The ozone layer

By Madeleine Murtagh

The ozone layer

The ozone layer is a layer of gas which is located in the stratosphere several miles above the Earth's surface. It is made up of ozone (a gas), 78% nitrogen, 21% oxygen, and argon.

The ozone layer protects us from the sun's dangerous ultra-violet rays. When the ultra-violet light hits oxygen molecules in the stratosphere (the layer in the atmosphere directly above the one we breathe in), it splits them into two oxygen atoms. When each of these atoms hits another oxygen molecule, it combines with the molecule and makes ozone. The UV light also breaks the ozone into an oxygen molecule and an oxygen atom. This is called the ozone-oxygen cycle and it protects the Earth by converting UV radiation to heat.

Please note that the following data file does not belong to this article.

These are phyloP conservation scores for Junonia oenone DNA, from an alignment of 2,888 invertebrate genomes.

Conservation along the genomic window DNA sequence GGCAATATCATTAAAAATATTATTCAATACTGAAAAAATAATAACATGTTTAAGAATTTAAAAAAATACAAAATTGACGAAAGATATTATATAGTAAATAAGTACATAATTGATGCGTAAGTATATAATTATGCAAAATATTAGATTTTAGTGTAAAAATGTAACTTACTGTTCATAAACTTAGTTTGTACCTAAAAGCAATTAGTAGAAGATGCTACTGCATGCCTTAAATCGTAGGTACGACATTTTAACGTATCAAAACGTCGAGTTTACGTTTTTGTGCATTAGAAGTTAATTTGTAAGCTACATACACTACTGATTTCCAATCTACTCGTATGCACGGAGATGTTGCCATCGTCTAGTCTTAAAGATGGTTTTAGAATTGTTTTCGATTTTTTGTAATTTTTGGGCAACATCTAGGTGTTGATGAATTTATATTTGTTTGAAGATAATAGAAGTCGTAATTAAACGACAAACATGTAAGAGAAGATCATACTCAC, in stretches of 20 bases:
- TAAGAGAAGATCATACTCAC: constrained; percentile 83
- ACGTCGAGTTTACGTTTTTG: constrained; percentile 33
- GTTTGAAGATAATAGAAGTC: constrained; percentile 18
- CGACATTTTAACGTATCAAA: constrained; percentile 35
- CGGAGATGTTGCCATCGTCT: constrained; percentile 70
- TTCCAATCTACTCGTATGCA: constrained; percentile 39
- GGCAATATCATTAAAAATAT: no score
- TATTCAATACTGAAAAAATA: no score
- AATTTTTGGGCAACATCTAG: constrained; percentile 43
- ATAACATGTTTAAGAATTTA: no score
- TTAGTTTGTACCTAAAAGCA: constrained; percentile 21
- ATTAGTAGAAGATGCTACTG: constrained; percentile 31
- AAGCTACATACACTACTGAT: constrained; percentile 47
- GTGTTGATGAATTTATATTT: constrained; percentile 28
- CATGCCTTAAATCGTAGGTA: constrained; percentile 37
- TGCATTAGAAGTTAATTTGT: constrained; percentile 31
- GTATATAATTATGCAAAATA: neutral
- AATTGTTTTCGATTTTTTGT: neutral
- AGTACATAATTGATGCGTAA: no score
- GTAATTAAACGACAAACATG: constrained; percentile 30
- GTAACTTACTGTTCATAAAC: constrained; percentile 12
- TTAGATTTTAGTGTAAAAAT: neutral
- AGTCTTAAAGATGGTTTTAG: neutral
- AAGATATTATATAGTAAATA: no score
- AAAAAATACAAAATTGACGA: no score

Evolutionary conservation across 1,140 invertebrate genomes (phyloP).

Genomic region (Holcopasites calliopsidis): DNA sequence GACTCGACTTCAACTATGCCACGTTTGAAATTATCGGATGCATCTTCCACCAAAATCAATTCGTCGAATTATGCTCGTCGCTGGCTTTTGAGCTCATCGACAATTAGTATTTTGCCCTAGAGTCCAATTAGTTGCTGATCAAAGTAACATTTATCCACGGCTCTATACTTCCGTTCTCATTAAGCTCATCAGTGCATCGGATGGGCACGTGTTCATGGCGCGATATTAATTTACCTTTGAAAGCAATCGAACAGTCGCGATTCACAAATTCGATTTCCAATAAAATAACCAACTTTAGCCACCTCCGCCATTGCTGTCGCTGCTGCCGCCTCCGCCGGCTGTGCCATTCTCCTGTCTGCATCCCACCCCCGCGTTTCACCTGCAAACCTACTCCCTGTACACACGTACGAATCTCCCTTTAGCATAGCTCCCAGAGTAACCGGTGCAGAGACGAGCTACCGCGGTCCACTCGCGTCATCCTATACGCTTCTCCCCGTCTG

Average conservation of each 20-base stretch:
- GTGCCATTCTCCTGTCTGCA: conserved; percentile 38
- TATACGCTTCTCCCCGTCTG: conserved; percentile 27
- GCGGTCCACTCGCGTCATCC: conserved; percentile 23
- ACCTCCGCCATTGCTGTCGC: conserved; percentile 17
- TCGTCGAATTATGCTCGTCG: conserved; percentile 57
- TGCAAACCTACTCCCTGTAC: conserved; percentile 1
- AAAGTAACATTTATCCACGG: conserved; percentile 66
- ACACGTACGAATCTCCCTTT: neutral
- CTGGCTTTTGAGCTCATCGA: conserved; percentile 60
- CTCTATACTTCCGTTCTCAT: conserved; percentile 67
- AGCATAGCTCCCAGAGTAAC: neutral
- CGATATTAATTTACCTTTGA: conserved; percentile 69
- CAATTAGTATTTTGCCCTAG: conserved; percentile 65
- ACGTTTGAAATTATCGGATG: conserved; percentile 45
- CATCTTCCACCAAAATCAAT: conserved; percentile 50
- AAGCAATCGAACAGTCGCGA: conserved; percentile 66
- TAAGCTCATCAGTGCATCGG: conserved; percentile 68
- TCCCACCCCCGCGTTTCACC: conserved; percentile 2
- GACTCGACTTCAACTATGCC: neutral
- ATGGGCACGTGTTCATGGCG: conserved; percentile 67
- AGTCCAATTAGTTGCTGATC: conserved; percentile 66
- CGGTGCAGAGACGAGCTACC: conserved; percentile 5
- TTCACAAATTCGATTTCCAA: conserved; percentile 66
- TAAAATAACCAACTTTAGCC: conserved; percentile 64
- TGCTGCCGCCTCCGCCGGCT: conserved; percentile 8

The ozone layer is being destroyed by many different types of air pollution. Probably the worst air pollution is from aerosol cans.

Common misconceptions about the ozone layer:

  1. CFC's (Chlorofluorocarbons) are heavier than air, so they can't reach the ozone layer.
  2. Volcanoes are causing ozone layer depletion
  3. Ozone layer depletion occurs only in Antarctica.
  4. No link exists between ozone layer depletion and higher UV levels.